Review of The Choose Yourself Guide to Wealth

My first interaction with James Altucher was several years ago when a friend and I interview him for my old blog. I actually don’t really remember what exactly the interview was about – likely something about his book How to Trade Like Warren Buffett, which is one of my favorites. But, I have probably read his Buffett book more than seven times (which is a lot for a finance book) and the transition he has made since he was strictly writing finance is fairly startling.

Now, Altucher mostly writes about self-improvement with some entrepreneurship mixed in. His writing used to focus on unique ways investors could profit, whether that was through some kind of special situation investing or some random trend he identified that everyone was undervaluing. These concepts are still layered into his writing every once in a while, but he likes to write more about taking responsibility for your own livelihood and ignoring common sense for good sense – usually explaining all of this from his never-ending supply of embarrassing stories.

Anyway, on to the main concepts I gleaned from the book.

Choose Yourself

                As the title of his most popular book, and partial title of this book it’s not surprising that this is Altucher’s main theme. Throughout his several cycles of getting rich and going broke and getting rich again Altucher found that the only way to break out of the cycles and just create one general uptrend by choosing yourself and following his daily practice.

By choosing yourself Altucher means not choosing to live an idle life working 9-5 for some random fortune 500 company, putting some money into a 401k, and waiting for tiered promotions and a 2% annual raise. Instead, find your passions and monetize them. If you’re an expert, a semi-expert or really just have interest in some random field there’s nothing stopping you from creating a website, writing eBooks and starting a newsletter. If possible start a business that allows you to quit your job. If not become an ‘entreployee’ finding innovations at work and using this to move up more quickly and become more valuable.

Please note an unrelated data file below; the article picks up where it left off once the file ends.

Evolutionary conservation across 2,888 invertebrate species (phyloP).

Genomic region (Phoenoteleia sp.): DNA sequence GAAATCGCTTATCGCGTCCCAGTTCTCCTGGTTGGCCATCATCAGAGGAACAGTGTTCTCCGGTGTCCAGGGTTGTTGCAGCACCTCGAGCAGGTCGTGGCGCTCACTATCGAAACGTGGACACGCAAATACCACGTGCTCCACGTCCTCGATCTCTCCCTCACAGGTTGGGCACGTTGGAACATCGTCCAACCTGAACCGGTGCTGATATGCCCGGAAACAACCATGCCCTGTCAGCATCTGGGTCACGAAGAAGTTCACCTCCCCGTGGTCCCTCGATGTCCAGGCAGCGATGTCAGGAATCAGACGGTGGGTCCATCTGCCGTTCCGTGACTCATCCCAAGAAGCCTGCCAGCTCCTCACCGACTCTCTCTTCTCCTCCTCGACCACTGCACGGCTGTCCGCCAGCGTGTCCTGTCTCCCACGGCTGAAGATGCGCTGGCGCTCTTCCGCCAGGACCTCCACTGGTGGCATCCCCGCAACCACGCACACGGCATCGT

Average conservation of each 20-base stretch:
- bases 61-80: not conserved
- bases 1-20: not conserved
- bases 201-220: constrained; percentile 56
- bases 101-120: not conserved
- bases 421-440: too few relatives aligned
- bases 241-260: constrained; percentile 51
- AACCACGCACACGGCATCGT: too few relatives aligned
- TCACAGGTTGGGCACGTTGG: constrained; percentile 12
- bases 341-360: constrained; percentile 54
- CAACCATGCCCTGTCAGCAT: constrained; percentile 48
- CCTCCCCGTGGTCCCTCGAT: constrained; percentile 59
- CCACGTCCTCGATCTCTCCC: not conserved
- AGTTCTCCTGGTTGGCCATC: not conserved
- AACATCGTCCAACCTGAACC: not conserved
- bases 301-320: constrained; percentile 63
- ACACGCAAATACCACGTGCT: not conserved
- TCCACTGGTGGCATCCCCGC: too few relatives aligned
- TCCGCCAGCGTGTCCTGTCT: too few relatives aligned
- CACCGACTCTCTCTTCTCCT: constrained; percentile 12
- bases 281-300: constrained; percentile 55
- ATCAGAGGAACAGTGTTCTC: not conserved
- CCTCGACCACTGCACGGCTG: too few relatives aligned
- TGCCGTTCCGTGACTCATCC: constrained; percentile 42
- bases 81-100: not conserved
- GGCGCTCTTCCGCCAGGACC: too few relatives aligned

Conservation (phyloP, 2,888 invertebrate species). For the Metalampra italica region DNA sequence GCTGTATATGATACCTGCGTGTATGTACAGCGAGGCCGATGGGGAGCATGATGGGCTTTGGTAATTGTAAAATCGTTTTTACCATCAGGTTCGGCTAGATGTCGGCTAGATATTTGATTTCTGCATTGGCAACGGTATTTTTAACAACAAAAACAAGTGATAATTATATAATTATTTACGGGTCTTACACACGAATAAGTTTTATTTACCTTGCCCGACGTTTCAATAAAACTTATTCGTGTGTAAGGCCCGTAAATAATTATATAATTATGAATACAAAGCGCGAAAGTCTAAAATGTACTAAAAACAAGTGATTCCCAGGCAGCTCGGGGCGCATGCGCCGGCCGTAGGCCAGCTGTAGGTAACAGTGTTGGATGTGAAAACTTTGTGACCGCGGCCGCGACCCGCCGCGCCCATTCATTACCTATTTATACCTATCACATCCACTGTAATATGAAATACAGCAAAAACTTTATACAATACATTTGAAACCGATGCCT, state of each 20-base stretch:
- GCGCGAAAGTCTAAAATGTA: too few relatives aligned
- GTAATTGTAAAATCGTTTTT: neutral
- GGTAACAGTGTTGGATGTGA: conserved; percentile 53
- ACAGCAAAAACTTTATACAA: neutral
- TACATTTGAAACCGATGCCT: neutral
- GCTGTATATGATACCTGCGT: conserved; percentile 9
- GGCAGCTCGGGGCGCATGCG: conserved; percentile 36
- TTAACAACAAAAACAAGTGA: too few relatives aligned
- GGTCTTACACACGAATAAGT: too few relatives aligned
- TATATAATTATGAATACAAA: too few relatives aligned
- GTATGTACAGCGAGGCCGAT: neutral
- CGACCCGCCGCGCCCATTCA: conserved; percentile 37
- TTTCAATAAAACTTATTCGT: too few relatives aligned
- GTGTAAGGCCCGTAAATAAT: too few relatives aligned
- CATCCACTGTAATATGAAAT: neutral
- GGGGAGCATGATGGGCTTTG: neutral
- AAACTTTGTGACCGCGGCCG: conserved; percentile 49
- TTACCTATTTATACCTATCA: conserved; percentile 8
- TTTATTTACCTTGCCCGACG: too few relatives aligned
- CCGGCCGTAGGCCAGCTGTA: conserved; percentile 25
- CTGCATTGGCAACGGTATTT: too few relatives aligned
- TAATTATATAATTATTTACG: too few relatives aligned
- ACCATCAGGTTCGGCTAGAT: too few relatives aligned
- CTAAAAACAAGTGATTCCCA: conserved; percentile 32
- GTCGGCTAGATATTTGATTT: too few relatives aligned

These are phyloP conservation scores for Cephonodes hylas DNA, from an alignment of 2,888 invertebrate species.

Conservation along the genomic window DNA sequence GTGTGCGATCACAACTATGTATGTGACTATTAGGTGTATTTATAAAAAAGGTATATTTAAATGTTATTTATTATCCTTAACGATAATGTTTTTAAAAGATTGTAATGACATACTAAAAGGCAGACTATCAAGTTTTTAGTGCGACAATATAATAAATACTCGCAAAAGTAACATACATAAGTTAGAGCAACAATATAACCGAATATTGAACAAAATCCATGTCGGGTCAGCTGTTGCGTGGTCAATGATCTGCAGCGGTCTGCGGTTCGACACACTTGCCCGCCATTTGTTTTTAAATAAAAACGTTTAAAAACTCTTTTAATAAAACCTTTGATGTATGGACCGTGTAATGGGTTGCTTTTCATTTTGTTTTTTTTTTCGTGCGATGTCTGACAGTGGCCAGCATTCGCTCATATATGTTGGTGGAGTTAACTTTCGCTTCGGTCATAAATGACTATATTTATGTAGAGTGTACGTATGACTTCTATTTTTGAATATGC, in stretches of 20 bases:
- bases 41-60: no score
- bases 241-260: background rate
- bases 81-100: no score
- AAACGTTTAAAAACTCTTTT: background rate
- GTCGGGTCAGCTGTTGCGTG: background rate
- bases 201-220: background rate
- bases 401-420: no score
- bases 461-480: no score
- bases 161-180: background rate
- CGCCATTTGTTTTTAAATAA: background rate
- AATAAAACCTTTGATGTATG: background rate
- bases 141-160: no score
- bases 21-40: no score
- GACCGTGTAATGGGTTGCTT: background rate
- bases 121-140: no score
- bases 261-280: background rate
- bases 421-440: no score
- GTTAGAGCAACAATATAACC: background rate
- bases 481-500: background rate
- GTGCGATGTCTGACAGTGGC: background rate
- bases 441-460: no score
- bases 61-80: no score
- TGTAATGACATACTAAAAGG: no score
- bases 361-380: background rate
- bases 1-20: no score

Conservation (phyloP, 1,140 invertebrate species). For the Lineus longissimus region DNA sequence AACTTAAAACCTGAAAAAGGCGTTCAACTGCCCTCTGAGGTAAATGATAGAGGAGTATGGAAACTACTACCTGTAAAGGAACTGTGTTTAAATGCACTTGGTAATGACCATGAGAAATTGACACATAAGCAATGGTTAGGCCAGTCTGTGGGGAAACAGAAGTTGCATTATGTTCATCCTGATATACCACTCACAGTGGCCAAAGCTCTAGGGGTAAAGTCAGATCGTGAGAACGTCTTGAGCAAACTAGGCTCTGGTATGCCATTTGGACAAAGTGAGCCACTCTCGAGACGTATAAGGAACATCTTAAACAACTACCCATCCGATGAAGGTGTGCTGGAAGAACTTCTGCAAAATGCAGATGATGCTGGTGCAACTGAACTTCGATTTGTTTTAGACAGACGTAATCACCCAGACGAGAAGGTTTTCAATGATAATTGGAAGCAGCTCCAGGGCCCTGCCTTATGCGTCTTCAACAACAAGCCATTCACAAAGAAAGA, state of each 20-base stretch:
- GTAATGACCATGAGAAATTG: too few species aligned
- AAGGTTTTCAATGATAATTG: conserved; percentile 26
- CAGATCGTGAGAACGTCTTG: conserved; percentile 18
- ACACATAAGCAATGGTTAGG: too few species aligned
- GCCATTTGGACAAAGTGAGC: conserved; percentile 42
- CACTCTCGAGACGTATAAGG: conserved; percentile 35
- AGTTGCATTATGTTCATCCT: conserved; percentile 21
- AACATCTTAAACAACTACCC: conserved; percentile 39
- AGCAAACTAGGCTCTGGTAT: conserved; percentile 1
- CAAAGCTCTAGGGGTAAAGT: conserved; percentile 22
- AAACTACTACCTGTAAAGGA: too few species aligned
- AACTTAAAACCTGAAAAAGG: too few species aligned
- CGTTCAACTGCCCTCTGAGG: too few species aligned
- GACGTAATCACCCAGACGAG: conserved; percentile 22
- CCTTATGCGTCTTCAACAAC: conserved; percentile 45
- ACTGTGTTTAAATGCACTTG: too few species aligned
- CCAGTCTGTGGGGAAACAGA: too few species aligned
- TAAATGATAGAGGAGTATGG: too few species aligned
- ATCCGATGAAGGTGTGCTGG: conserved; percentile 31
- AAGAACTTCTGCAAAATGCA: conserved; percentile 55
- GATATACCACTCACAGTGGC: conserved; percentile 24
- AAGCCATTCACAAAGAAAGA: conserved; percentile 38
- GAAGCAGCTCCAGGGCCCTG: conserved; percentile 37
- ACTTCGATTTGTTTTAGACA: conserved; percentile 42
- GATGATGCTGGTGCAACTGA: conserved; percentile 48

Daily Practice

                The daily practice was created to make a habit of doing the things that allow you to choose yourself and become the, ‘luckiest guy on the planet.’ The practice is centered around physical (staying in shape), emotional (cutting out bad people and being honest), mental (becoming an idea machine) and spiritual (meditating and learning to deal with and overcome anxiety).

Idea Machine

Altucher, is without a doubt, the best ‘idea man,’ I’ve ever read. In his endless embarrassing stories he always starts nonchalantly with some idea he had to get him into trouble – like starting a dating website to meet girls or cold-emailing a billionaire hedge fund manager with software he wrote to pick stocks.

I think Altucher has this strength intrinsically, but I do believe his method for developing it can work. Altucher carries around a waiter’s pad where he writes ten ideas daily from a prompt. The ideas don’t have to be good, he claims most aren’t, and the prompt doesn’t have to be relevant to anything in reality. The point is to strengthen your ‘idea muscle,’ after ten months of this he believes you will become an idea machine, making it even easier to come up with monetization ideas and even having idea sex where two ideas create a third interrelated idea that can become a niche business.

I’ve been doing this for the past elevenish days, so far I have cheated a little by focusing on ideas having to do with the site – things I’ve been thinking about for months.

Investing in Yourself

                The main part of this book that separates it from Choose Yourself is the second section where Altucher shows readers how to start a business. He starts with seven trends, mostly having to do with technology or the shrinking long-term workforce. Moves into his cheat sheet on starting a business. Then finishes by hammering in his position that you should invest only in yourself – going as far as not buying a house or going to college so all the debt that incurred can be avoided and the opportunity cost invested in a business.

Conclusion

5/5

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